Now my sister says she's making about a dozen chocolate-brown silk purses as guest-gifts, and would like to affix several crocheted flowers of some kind to each of them, in deep colors. I'm thinking pansies. The stylized pansies in the ribbon pattern above didn't seem right to me, so I've been trying to fashion my own pattern. These are my first experiments, done with a double strand of embroidery thread, which amounts to about a size 70. I ended up with flowers about an inch across.
Update: Another effort, closer to 2 inches across. I'm liking this pattern. I've just got to fiddle with the shape of the large pair of petals in back, and work on making the tiny, tiny stiches more regular. It's hard to see the row of stitches you're working into, even with my (seldom-used) glasses on under a bright light, but a contrasting color keeps you honest. As you can tell from the photo, the size-13 crochet hook is so small you can barely see the hook at the tip. The colors, by the way, are much more brilliant in real life than I can make them appear with my phone camera.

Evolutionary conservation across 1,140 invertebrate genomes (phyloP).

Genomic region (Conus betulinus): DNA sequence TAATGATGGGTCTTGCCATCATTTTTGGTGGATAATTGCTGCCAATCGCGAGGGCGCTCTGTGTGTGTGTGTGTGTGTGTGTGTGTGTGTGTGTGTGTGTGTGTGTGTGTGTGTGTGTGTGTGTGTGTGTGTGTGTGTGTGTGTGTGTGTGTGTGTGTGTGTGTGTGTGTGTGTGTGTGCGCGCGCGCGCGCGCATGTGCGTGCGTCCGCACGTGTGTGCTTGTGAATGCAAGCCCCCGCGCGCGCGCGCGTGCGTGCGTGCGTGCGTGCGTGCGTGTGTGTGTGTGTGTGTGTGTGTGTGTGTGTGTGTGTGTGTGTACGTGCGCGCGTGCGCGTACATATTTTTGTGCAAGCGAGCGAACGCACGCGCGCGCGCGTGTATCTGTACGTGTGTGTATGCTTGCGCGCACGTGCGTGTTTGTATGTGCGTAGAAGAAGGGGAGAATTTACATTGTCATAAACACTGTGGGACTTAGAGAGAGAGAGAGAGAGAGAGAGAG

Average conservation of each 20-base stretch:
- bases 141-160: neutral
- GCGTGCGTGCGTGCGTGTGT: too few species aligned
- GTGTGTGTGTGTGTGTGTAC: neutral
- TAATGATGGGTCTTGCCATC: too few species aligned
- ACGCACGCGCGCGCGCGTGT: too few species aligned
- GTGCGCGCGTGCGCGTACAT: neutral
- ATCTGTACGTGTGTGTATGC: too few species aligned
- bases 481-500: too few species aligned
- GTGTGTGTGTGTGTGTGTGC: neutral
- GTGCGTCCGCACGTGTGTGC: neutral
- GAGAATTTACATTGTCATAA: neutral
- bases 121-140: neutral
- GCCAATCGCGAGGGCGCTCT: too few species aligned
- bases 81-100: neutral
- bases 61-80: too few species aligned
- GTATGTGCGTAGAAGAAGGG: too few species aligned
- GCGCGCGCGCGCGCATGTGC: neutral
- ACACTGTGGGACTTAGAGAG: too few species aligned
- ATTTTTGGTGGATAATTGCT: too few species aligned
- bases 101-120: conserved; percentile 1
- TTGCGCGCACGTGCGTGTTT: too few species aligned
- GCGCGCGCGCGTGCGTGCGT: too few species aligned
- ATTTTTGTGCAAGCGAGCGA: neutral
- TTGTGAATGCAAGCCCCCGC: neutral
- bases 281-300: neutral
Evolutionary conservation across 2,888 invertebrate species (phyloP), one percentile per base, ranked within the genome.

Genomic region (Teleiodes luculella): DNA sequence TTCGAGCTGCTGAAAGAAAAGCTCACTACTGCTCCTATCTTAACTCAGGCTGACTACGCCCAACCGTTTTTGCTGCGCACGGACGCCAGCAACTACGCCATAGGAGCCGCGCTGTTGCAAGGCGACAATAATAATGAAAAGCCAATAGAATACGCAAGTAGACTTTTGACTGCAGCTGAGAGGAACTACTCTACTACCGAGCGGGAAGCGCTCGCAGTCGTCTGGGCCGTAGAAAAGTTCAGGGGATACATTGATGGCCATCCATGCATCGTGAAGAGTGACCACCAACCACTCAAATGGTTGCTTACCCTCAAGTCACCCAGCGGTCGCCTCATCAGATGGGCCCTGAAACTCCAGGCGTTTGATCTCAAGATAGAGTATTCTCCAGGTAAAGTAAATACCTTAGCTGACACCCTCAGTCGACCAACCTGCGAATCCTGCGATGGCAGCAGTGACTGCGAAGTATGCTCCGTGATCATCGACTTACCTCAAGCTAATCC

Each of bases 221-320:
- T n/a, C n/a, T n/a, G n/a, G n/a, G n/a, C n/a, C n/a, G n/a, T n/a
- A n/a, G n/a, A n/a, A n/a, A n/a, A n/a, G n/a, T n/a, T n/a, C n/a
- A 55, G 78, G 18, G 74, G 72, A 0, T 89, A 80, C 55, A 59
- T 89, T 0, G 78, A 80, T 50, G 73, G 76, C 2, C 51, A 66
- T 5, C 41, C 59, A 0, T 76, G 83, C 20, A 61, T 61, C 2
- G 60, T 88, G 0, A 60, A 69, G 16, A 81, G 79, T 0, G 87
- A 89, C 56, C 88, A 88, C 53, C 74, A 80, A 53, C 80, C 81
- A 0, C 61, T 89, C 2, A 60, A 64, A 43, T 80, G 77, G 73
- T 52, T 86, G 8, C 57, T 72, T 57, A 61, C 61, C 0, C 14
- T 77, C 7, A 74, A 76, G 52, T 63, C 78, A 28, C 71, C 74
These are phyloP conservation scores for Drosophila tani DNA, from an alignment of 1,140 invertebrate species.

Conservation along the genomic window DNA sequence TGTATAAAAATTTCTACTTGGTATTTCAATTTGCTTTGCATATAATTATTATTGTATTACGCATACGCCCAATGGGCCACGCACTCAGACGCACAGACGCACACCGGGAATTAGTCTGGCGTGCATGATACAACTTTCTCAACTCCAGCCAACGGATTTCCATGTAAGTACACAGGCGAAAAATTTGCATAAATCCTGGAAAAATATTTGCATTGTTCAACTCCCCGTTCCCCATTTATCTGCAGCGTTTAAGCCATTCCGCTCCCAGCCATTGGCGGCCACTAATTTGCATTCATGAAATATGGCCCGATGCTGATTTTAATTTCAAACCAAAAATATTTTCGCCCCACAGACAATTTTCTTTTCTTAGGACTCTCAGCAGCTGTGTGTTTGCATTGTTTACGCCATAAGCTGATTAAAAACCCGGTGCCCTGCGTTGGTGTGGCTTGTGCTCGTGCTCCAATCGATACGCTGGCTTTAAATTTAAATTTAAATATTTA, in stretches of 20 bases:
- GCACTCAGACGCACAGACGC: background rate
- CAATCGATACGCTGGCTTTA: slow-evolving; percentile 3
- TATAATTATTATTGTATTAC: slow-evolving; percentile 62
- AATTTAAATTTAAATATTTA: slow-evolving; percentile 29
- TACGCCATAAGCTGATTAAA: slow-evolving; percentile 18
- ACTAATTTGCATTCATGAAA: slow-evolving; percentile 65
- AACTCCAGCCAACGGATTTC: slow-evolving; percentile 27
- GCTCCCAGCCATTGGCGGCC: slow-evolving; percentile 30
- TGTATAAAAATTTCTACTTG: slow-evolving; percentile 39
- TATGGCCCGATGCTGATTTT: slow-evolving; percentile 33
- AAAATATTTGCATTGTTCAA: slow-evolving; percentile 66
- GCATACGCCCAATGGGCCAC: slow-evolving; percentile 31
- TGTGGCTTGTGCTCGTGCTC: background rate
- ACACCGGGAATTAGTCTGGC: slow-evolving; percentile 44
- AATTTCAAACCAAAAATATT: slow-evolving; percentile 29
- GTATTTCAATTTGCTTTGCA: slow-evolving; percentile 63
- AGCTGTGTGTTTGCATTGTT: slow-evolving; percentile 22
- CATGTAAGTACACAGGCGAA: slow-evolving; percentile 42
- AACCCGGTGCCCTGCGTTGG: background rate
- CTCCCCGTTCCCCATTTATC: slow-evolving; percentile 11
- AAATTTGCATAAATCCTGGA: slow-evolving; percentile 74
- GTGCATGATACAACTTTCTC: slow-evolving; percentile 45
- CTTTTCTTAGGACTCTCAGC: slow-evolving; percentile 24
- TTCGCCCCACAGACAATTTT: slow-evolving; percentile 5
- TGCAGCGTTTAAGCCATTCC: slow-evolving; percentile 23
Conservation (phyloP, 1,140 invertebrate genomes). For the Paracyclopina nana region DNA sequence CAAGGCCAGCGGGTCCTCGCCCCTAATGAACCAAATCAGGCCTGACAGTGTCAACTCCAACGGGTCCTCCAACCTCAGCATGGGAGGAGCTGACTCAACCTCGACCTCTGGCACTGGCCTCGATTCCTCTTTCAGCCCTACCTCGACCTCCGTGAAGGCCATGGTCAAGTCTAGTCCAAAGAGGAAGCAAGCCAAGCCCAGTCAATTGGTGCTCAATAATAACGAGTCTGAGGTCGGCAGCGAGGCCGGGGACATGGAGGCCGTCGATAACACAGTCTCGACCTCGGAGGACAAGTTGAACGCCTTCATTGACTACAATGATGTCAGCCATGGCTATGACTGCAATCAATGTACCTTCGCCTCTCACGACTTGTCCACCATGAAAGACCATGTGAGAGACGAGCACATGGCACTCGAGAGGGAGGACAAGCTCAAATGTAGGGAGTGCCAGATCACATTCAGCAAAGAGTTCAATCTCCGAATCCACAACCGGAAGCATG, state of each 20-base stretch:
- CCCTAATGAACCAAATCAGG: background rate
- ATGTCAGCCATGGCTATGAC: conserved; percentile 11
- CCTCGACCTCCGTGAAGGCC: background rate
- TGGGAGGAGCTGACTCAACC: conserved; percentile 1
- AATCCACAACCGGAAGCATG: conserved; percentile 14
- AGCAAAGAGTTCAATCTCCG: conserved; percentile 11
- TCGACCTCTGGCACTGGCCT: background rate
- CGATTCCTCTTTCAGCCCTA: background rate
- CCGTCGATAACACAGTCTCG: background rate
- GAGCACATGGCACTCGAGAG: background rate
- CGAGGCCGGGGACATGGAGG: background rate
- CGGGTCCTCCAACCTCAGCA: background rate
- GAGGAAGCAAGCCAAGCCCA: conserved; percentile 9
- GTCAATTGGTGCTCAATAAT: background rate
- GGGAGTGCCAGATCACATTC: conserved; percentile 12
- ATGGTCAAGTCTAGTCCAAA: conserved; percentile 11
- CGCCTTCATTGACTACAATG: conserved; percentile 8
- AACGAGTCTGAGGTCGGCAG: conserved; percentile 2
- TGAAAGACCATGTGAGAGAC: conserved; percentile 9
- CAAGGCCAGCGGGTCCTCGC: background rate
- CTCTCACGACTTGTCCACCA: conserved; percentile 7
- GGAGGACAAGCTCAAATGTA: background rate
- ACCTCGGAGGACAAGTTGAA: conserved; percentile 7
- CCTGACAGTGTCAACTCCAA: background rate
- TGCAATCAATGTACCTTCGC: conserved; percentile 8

There's nothing like trying to crochet a flower to make you think hard about how it's structured. In the case of pansies: a radial pattern, three small petals on top, often variegated in color, and two behind, usually in a contrasting but solid color. The middle of the three-petal group is larger and usually double-lobed. Here are a number of beautiful pansies I found searching on the net:
And then I stumbled on something that made me want to drop crocheting and go learn how to work in metal. Did you ever see anything so gorgeous? Look how the pansy stems twist around the base. Follow the link to see what those crazy jewelers put inside this jade Faberge egg with pansies. For some kinds of exuberant excess, you really need an imperial family to plunder the entire country, so they can amass enough wealth to employ over-the-top jewelers.